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Preview: Corporate Responsibility and Sustainability News - ENN

Corporate Responsibility and Sustainability News - ENN


You Could Be Eating Endangered Fish Without Even Realizing It

Tue, 20 Sep 2016 07:19:00 EST

When you go out for sushi or visit a seafood restaurant, how sure can you be that you’re really getting what you’ve ordered? Last week, Oceana released some shocking findings: Around the world, an average of one in five samples of seafood is mislabeled.The report examined 25,000 samples worldwide and reviewed more than 200 published studies from 55 different countries. Every continent was represented apart from Antarctica. The mislabeling was present in every part of the seafood supply chain, including retail, wholesale, distribution, import/export, packaging, processing, and landing.That’s bad news for many reasons – mislabeling makes dining dangerous for consumers (not all of these species are considered suitable for human consumption), and difficult for people who are trying to avoid mercury exposure or who simply want to dine more sustainably. In most cases, cheap fish were being passed off as more expensive varieties.(image)

Monsanto and Bayer: food and agriculture just took a turn for the worst

Mon, 19 Sep 2016 07:08:00 EST

Bayer's $66 billion takeover of Monsanto represents another big click on the ratchet of corporate power over farming and food, writes Colin Todhunter. With the 'big six' of global agribusiness now set to turn into the 'even bigger three', farmers and consumers are facing more GMOs and pesticides, less choice, and deeper price gouging. Agroecology has never looked more attractive.(image)

Air Pollution: The Billion Dollar Industry

Tue, 13 Sep 2016 07:21:00 EST

The World Bank has released a new report highlighting the fact that air pollution costs world governments billions upon billions every year and ranks among the leading causes of death worldwide.The estimates — drawn from a number of sources, including the World Health Organization’s most recently completed data sets compiled in 2013 — can for the first time begin to examine the overall welfare cost of air pollution.(image)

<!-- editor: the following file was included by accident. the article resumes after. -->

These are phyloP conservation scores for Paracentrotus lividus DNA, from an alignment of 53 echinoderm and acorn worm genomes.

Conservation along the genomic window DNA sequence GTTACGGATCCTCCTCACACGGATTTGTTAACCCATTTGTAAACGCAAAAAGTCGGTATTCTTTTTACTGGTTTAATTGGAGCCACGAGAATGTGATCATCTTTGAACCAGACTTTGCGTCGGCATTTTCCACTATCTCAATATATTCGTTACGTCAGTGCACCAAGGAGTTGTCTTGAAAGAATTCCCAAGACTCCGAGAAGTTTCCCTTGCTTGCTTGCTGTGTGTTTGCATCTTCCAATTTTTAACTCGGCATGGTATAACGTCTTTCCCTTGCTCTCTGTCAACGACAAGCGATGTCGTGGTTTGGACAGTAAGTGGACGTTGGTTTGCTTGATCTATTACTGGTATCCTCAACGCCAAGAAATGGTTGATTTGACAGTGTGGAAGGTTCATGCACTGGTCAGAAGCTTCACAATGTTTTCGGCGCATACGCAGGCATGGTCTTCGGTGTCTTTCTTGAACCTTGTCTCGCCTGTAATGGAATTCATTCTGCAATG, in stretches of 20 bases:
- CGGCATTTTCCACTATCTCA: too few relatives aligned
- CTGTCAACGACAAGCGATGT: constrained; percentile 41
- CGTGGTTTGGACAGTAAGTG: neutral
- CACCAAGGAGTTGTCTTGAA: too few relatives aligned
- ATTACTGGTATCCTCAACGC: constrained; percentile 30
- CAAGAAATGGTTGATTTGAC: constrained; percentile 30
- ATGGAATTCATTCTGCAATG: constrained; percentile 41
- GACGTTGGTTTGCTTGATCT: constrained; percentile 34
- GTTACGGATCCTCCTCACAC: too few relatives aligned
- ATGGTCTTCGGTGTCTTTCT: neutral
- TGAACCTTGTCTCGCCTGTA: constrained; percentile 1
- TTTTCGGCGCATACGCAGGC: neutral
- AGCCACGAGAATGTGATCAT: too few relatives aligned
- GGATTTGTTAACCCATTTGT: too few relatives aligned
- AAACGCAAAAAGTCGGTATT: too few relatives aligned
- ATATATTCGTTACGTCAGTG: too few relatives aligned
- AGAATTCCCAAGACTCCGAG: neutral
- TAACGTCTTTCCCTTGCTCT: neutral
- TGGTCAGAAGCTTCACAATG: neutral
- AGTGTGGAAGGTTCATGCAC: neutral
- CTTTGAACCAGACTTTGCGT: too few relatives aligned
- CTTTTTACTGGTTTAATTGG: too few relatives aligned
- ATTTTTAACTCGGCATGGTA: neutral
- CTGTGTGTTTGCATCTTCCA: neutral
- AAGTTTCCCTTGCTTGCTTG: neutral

Tropics told to ban coral-killing sunscreen

Thu, 08 Sep 2016 06:57:00 EST

Tropical island nations should team up to ban coral-killing sunscreen products, following the example of Hawaii, a conference has heard. Chemical compounds in sunscreen lotions cause irreparable damage to reefs, which are crucial to the livelihoods of 500 million people in the tropics, scientist and policymakers said at the IUCN World Conservation Congress on 3 September. Hawaii is leading a legistlative effort to ban the use of sunscreen that contains oxybenzone or similar harmful agents at its beaches.(image)

Meet a Surprising Plastic Alternative: Milk

Thu, 01 Sep 2016 07:07:00 EST

What if you could have your packaging and eat it too? We’ve seen rice paper packaging on Japanese candies, but edible plastic? Thanks to researchers at the USDA, it’s not too far in the future.And it’s not just an edible and environmentally-friendly plastic alternative; it’s actually better at keeping food fresh than petroleum-based plastics. It’ll be a few years before you see the material on shelves — don’t start chomping down just yet — but it represents a big revolution in the way we view food packaging.(image)

Thousands of Homes Keep Flooding, Yet They Keep Being Rebuilt Again

Tue, 30 Aug 2016 07:06:00 EST

The U.S. National Flood Insurance Program, which holds policies for more than 5 million homes, is $23 billion in debt after a string of natural disasters this century. As climate change further strains the program, analysts say it is time to shift its focus from rebuilding to mitigating risk.More than 2,100 properties across the U.S. enrolled in the National Flood Insurance Program have flooded and been rebuilt more than 10 times since 1978, according to a new analysis of insurance data by the Natural Resources Defense Council (NRDC). One home in Batchelor, Louisiana has flooded 40 times over the past four decades, receiving $428,379 in insurance payments. More than 30,000 properties in the program, run by the Federal Emergency Management Agency, have flooded multiple times over the years. Those homes, known as “severe repetitive loss properties,” make up just 0.6 percent of federal flood insurance policies. But they account for 10.6 percent of the program’s claims — totaling $5.5 billion in payments.The new data illustrates the serious problems facing the nation’s flood insurance program. The National Flood Insurance Program (NFIP), which currently provides policies for more than 5 million American homes, is $23 billion in debt following a string of major natural disasters over the last decades, including as Hurricanes Katrina and Sandy.(image)

Selecting the right house plant could improve indoor air

Wed, 24 Aug 2016 07:30:00 EST

Indoor air pollution is an important environmental threat to human health, leading to symptoms of "sick building syndrome." But researchers report that surrounding oneself with certain house plants could combat the potentially harmful effects of volatile organic compounds (VOCs), a main category of these pollutants. Interestingly, they found that certain plants are better at removing particular harmful compounds from the air, suggesting that, with the right plant, indoor air could become cleaner and safer. The researchers are presenting their work today at the 252nd National Meeting & Exposition of the American Chemical Society (ACS). ACS, the world's largest scientific society, is holding the meeting here through Thursday. It features more than 9,000 presentations on a wide range of science topics. A brand-new animation on the research is available at"Buildings, whether new or old, can have high levels of VOCs in them, sometimes so high that you can smell them," says Vadoud Niri, Ph.D., leader of the study. (image)